July 29, 2011. Washington. Contrary to the predictions of virtually all economic experts and political pundits, the United States finds itself on the brink of financial collapse. With a sense that global markets and US borrowers won’t wait until the doomsday deadline Tuesday, Congressional leaders and the President are scrambling to find a compromise.
Speaker of the House John Boehner (R-OH) withdrew his compromise proposal last night when it was apparent that the Tea Party wing of his own party wouldn’t sign on. The sizable GOP block rebelled against their Speaker and is holding out for either ‘no increase in the debt ceiling’ or in some cases, ‘a Balanced Budget Amendment to the Constitution’ in exchange for a vote to raise the debt ceiling and avoid a national financial default.
On top of already dire news this morning that the growth of America’s GDP last quarter wasn’t the depressing 1.8 percent previously reported, Congressional leaders have finally arrived at crisis mode. The new revised Gross Domestic Product number released this morning for Q2 is a paltry 0.4 percent.
With the talk show subjects switching from ‘what would a compromise look like’ to ‘what happens when the country defaults’, it’s becoming apparent that more and more people are preparing for the worst. Beginning this morning, news reports and economic experts have begun citing “Section 4 of the fourteenth Amendment to the US Constitution” as the country’s last hope to avoid financial catastrophe.
Here is the exact wording of the 14th Amendment:
“4. The validity of the public debt of the United States, authorized by law, including debts incurred for payment of pensions and bounties for services in suppressing insurrection or rebellion, shall not be questioned. But neither the United States nor any State shall assume or pay any debt or obligation incurred in aid of insurrection or rebellion against the United States, or any claim for the loss or emancipation of any slave; but all such debts, obligations and claims shall be held illegal and void.”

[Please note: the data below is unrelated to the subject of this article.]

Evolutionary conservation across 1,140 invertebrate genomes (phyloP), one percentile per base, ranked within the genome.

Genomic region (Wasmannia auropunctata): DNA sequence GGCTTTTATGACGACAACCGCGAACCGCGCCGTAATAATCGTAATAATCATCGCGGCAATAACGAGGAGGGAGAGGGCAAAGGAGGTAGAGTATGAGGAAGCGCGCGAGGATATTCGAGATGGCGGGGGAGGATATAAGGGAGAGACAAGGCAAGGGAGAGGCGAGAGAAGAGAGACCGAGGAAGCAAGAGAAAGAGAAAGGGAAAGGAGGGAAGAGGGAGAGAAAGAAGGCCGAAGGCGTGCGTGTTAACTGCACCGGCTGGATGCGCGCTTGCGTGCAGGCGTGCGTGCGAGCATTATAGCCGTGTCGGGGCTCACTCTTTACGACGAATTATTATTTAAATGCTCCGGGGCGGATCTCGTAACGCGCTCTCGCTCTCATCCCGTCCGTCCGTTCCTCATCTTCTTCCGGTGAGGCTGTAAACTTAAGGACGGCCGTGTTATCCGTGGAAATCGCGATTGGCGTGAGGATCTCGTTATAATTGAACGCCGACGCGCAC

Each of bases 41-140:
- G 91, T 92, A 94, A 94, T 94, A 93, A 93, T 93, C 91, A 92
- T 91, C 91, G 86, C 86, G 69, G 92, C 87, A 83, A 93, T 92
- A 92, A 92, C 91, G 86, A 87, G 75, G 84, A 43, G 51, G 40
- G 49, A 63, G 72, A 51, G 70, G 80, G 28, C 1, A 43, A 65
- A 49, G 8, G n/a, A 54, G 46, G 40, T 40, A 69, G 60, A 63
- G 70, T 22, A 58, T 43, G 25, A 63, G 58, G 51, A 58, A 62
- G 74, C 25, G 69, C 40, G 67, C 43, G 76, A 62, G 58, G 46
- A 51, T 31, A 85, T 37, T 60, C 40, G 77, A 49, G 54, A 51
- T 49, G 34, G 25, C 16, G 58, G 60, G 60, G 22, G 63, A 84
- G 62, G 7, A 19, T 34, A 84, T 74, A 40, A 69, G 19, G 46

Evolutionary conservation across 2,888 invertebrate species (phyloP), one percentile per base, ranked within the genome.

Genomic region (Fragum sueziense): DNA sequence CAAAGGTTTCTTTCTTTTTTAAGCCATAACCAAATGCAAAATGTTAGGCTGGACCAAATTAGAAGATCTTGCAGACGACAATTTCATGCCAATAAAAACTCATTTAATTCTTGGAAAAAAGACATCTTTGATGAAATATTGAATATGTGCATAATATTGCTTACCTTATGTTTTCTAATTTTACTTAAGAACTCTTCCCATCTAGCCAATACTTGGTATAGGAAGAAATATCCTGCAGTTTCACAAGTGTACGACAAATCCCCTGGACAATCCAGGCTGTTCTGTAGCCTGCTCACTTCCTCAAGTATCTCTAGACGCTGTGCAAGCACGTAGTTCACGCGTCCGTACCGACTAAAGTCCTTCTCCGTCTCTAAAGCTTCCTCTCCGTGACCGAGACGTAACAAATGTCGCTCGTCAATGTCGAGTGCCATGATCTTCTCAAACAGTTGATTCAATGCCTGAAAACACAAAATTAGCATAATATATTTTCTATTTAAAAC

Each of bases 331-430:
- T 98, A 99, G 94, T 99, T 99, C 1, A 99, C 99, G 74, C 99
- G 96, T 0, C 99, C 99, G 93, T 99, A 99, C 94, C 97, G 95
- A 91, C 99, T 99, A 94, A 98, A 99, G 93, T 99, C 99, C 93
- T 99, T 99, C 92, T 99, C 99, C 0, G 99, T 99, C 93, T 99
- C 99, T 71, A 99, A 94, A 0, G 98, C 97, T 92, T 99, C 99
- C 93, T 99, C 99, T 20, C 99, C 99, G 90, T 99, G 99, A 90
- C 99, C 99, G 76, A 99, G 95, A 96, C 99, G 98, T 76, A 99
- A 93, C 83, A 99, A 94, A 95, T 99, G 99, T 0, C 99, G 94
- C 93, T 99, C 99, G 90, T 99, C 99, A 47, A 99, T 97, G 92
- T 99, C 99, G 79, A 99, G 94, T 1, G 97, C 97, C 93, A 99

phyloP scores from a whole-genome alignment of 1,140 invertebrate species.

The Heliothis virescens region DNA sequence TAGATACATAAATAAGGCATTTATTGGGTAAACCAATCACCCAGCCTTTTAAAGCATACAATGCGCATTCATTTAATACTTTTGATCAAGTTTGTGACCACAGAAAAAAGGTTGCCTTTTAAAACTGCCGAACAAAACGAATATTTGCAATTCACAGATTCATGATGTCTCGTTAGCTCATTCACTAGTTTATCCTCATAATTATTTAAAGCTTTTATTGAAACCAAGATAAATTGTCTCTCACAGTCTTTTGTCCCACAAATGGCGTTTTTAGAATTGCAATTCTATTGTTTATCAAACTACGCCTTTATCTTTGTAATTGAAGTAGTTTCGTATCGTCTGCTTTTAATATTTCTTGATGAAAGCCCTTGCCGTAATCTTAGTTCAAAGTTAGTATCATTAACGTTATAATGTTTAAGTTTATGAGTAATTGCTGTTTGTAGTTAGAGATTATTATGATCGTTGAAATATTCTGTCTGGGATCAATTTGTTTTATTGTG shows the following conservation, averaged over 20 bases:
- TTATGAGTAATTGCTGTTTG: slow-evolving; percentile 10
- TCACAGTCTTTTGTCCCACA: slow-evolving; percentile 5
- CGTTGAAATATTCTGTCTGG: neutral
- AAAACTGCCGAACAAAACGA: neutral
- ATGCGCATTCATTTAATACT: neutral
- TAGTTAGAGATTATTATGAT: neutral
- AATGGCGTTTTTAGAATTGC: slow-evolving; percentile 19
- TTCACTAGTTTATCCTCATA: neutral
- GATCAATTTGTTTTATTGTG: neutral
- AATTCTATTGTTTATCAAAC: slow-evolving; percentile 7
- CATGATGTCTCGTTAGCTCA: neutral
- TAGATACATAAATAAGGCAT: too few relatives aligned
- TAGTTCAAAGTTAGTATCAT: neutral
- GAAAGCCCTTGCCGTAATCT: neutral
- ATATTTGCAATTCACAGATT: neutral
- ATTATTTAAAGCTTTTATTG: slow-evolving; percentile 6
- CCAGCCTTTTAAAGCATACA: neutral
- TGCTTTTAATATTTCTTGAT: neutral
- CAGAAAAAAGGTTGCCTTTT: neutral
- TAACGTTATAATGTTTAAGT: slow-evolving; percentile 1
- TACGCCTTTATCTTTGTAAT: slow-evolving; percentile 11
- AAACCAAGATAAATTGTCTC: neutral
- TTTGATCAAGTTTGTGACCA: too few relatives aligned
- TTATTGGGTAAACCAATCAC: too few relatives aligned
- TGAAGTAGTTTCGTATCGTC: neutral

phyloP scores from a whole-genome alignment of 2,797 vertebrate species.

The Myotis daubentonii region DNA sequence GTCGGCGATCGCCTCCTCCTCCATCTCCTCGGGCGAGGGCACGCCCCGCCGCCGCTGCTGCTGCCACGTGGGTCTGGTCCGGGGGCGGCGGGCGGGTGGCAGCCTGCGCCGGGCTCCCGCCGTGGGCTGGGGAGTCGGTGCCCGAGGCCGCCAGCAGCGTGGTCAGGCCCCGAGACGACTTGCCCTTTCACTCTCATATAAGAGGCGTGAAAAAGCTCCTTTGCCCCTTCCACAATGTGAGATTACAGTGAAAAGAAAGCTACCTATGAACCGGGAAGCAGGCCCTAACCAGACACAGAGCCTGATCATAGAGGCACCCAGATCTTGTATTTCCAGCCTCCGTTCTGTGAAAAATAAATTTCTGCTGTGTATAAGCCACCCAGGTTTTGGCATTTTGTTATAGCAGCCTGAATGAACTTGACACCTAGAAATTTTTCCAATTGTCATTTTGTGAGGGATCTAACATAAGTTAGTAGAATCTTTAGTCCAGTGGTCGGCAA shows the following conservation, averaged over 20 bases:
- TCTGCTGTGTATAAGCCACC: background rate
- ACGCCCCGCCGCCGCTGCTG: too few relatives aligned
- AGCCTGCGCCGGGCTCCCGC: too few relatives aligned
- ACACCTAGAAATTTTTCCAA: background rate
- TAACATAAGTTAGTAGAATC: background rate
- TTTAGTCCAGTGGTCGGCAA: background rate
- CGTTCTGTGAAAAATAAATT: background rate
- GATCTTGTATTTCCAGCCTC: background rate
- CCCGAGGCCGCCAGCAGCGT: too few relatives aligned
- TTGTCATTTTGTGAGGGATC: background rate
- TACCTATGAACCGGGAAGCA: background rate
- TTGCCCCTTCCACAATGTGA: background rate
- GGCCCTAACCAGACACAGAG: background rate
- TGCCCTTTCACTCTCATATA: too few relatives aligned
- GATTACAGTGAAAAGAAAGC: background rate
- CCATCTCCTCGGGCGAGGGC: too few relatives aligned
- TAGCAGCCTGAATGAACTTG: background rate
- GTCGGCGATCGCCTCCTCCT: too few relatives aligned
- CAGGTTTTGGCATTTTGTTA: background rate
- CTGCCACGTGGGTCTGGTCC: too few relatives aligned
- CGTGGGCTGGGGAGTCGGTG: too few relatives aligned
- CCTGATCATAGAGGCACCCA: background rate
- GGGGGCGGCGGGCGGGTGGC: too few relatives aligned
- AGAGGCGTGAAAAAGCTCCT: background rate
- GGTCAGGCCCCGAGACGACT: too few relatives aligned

According to the US Constitution, Congress is bound by its oath to not only God, but to the American people, to not default. But who is supposed to enforce that and how would it be enforced?
According to an article by Whiteout Press today, the answer is in Section 5 of the 14th Amendment:
“5. The Congress shall have power to enforce, by appropriate legislation, the provisions of this article.”
With that said, the responsibility to carry out their Constitutional obligation falls to Congress. But what happens if Congress fails to uphold and carry out its sworn Constitutional duties? That answer is as basic as the Constitution itself. While the Legislative branch makes the nation’s laws, the Executive branch is charged with enforcing them.
If one looks to previous, recent examples of the same Constitutional crisis on the state level, the answer wasn’t pretty. It was divisive and brutal. In more than one instance, when the State House and Senate refused to uphold their state Constitutional duties and even fled to neighboring states, the Governor has issued arrest warrants to have the state legislature returned to the state capital until they completed the people’s business.
But could the President of the United States order the arrest of Congress? According to state precedents, it is quite possible.